5 minute read 28 Sep 2022
How Irish organisations can adopt an AI model that benefits everyone

How Irish organisations can adopt an AI model that benefits everyone

By Ciarán Hickey

EY Ireland Data & Analytics Director

Passionate about solving complex problems with Data and AI. Enjoy being creative with design and storytelling that focuses on the user at heart. Interested in sports and spending time with my family.

5 minute read 28 Sep 2022

There needs to be a balance between enhancing business’ societal license to operate and the financial Return on Investment from AI.

In brief
  • Organisations’ work plan for AI programmes must include ethical framework for understanding and managing AI.
  • Users’ trust in AI is imperative for its seamless adoption across organisations and society at large.
  • As organisations accelerate AI adoption, the purpose should be to devise ways that support and create productive and fulfilling lives for people.

As the evolution of Artificial Intelligence (AI) gathers momentum, it is time to think about how to get AI right so that it creates social value as it breaks through more organisational frontiers. Irish organisations, like their peers across the world, are prioritising their ethical goals to put in place appropriate safeguards and governance for AI and its applications. As the downside risks could be existential, Irish businesses need to chart a path that ensures that no one is left behind and that there is sustained value in adoption of AI technologies.

Responsible use of AI can be a competitive differentiator. It is about transparency, trust, and social accountability.

People first approach

Businesses need to have in place a common set of ethical principles to guide usage of AI across the organisation. And these principles should be there not just for machines, but for people as well. Organisations need to operate AI systems with fairness and transparency and take care of safety, privacy and society at large. The outcomes for customers, employees and other people affected by the adoption of AI must be aligned to sustainable values.

When Irish organisations launch their AI programmes, their work plan should focus on some key questions and their answers:

Human rights and ethical principles are a key focus of Ireland’s National AI Strategy that forms an integral part of Ireland’s overall digital strategy. The country is making a commitment to ensuring that AI-based systems and solutions developed and used are trustworthy, fair and inclusive¹.

Build a culture of trust

It is imperative to strike the right balance between the financial Return on Investment from AI and enhancing business’ societal license to operate. The purpose should be to devise ways that support and create productive and fulfilling lives for people as organisations accelerate the adoption of AI. The more people start to trust the technology, the more they are likely to embrace it and the easier it would be to exploit AI’s transformative potential in tackling societal, economic and environmental challenges.

Organisations need practical guidance on how to translate high-level ethics principles into verifiable criteria that help shape the design, development, deployment and use of ethical AI. The Council of Europe has identified over 506 documents since 2010 that focus on AI initiatives across Europe with privacy, human rights, transparency, trust, responsibility being the most frequent concepts discussed².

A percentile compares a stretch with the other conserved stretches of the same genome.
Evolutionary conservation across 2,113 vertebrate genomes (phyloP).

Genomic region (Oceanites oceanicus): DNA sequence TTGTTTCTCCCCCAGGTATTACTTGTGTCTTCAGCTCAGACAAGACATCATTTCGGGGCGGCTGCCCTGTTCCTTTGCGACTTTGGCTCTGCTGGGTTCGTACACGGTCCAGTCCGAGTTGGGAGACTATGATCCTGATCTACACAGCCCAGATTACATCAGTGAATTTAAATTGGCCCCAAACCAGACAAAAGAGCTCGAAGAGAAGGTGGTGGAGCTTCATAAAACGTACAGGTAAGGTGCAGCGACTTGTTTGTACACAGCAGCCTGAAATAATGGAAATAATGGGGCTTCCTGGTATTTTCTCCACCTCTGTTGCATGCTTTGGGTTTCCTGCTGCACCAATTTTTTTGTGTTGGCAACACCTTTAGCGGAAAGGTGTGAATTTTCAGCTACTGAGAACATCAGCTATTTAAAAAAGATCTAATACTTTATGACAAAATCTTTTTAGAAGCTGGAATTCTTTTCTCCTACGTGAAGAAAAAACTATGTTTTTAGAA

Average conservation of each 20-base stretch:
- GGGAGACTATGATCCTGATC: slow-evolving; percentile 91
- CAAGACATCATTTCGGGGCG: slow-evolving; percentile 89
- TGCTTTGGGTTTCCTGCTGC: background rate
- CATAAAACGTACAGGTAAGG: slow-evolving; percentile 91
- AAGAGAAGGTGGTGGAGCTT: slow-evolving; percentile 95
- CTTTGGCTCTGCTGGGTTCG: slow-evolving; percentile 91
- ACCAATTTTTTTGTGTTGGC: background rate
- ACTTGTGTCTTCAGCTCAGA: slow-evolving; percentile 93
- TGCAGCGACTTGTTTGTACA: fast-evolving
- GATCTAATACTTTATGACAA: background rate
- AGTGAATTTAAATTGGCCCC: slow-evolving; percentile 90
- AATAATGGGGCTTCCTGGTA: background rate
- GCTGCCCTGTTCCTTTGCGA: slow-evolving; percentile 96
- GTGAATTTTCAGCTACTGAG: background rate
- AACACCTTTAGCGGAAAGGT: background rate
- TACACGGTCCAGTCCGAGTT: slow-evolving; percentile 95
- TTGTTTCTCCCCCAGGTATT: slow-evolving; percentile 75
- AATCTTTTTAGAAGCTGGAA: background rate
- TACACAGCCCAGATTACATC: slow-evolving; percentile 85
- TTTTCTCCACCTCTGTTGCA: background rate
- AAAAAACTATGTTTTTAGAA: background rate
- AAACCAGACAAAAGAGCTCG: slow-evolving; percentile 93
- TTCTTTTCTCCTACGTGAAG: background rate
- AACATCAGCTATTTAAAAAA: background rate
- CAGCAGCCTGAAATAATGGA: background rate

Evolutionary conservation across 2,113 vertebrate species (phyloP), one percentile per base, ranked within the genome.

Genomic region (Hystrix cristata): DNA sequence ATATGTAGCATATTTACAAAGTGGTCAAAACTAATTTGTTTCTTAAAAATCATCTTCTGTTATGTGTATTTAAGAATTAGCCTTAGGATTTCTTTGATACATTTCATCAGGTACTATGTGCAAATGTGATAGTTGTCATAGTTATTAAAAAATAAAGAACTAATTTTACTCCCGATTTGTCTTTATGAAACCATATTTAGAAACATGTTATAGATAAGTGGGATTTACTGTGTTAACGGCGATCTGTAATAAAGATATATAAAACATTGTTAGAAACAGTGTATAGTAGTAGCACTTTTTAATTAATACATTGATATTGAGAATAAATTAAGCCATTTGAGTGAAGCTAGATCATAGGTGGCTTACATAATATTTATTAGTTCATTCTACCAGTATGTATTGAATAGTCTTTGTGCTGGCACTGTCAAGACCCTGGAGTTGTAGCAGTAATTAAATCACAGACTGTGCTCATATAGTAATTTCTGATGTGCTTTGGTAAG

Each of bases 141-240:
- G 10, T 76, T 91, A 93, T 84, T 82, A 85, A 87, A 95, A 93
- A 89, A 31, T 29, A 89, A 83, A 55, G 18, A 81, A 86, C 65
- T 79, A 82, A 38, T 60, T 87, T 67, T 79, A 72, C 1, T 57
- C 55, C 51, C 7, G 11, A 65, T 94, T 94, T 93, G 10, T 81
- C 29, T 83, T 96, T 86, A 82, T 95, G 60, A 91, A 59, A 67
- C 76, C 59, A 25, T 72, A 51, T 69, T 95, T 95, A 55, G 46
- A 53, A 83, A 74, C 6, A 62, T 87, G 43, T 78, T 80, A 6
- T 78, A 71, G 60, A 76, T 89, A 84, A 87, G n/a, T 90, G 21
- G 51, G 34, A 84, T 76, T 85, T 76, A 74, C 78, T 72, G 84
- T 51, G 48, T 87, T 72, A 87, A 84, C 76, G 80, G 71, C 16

Methods such as design thinking have become very popular in the early phases of an AI lifecycle, ensuring that the project is aligned to a human centric approach. Ethics canvas boards are extremely useful when working on problems that could be classified by low to high-risk AI systems, providing a structured approach and checklist to teams. Outside of tools and methods, some simple measures that can help accelerate good practice and behaviour is having multicultural teams and a gender balance as they bring different values, demeaners, experience, and ideas during the lifecycle of an AI project.

Very soon it will be mandatory for organisations to build ethical guidelines into their AI framework as the European Commission proposes its first-ever legal framework on AI.

Adoption of AI is motivated by trust and for creating a sustained value it is imperative that users have that trust in the AI technology itself or they won’t adopt it.

There are two actions that Irish businesses need to take so that everyone is not just able to contribute to the development of AI but also benefit from it. In order to get started, they must:

Such an effort has the potential to create a level of awareness that would resonate across all industries using AI while also enhance creativity and people skills. A public-private partnership focused on using the benefits of the technology would not only be a positive way to meet a societal imperative, but also a potential economic energiser offering a huge global return on investment.

Emerging technologies such as AI can be used not just to solve an immediate problem, but also to generate longer term societal value. Which, in turn, means focusing not just on those who will benefit from AI, but also those for whom it will have the opposite effect.

Summary

AI’s role as a productivity driver can be enhanced when Irish organisations test its applications in areas of public service. Adoption of ethical AI models could drive responsible innovation across industries in Ireland, in keeping with the proposed national strategy. Irish organisations need to find their way through ethical dilemmas and work on areas where AI can help improve unregulated social processes.

About this article

By Ciarán Hickey

EY Ireland Data & Analytics Director

Passionate about solving complex problems with Data and AI. Enjoy being creative with design and storytelling that focuses on the user at heart. Interested in sports and spending time with my family.